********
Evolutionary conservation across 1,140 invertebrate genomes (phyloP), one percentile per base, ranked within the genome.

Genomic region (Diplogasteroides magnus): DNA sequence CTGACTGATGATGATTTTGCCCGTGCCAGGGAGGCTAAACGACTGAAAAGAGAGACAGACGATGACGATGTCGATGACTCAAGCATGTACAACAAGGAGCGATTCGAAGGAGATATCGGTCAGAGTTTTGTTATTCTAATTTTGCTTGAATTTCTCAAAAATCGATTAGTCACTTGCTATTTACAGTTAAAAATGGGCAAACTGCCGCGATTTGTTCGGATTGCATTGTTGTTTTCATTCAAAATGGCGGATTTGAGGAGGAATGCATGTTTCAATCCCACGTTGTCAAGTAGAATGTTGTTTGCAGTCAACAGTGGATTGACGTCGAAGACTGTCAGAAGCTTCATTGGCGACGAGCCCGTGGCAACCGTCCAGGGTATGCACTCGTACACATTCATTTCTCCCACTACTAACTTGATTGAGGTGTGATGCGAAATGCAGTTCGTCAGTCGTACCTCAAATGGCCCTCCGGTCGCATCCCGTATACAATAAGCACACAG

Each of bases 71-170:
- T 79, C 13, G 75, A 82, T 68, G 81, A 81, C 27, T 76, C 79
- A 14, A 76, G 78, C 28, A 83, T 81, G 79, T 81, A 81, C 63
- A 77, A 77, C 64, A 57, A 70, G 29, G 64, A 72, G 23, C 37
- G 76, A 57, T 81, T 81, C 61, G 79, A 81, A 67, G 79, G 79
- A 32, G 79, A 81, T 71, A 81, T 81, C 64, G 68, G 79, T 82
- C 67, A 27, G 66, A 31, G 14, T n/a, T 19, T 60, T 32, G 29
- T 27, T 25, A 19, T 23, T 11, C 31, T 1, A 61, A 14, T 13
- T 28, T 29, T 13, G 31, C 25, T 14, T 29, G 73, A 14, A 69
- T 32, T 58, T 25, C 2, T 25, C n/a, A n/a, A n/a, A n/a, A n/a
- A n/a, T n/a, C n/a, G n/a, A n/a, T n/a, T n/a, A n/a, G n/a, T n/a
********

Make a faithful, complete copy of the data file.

Evolutionary conservation across 1,140 invertebrate genomes (phyloP), one percentile per base, ranked within the genome.

Genomic region (Diplogasteroides magnus): DNA sequence CTGACTGATGATGATTTTGCCCGTGCCAGGGAGGCTAAACGACTGAAAAGAGAGACAGACGATGACGATGTCGATGACTCAAGCATGTACAACAAGGAGCGATTCGAAGGAGATATCGGTCAGAGTTTTGTTATTCTAATTTTGCTTGAATTTCTCAAAAATCGATTAGTCACTTGCTATTTACAGTTAAAAATGGGCAAACTGCCGCGATTTGTTCGGATTGCATTGTTGTTTTCATTCAAAATGGCGGATTTGAGGAGGAATGCATGTTTCAATCCCACGTTGTCAAGTAGAATGTTGTTTGCAGTCAACAGTGGATTGACGTCGAAGACTGTCAGAAGCTTCATTGGCGACGAGCCCGTGGCAACCGTCCAGGGTATGCACTCGTACACATTCATTTCTCCCACTACTAACTTGATTGAGGTGTGATGCGAAATGCAGTTCGTCAGTCGTACCTCAAATGGCCCTCCGGTCGCATCCCGTATACAATAAGCACACAG

Each of bases 71-170:
- T 79, C 13, G 75, A 82, T 68, G 81, A 81, C 27, T 76, C 79
- A 14, A 76, G 78, C 28, A 83, T 81, G 79, T 81, A 81, C 63
- A 77, A 77, C 64, A 57, A 70, G 29, G 64, A 72, G 23, C 37
- G 76, A 57, T 81, T 81, C 61, G 79, A 81, A 67, G 79, G 79
- A 32, G 79, A 81, T 71, A 81, T 81, C 64, G 68, G 79, T 82
- C 67, A 27, G 66, A 31, G 14, T n/a, T 19, T 60, T 32, G 29
- T 27, T 25, A 19, T 23, T 11, C 31, T 1, A 61, A 14, T 13
- T 28, T 29, T 13, G 31, C 25, T 14, T 29, G 73, A 14, A 69
- T 32, T 58, T 25, C 2, T 25, C n/a, A n/a, A n/a, A n/a, A n/a
- A n/a, T n/a, C n/a, G n/a, A n/a, T n/a, T n/a, A n/a, G n/a, T n/a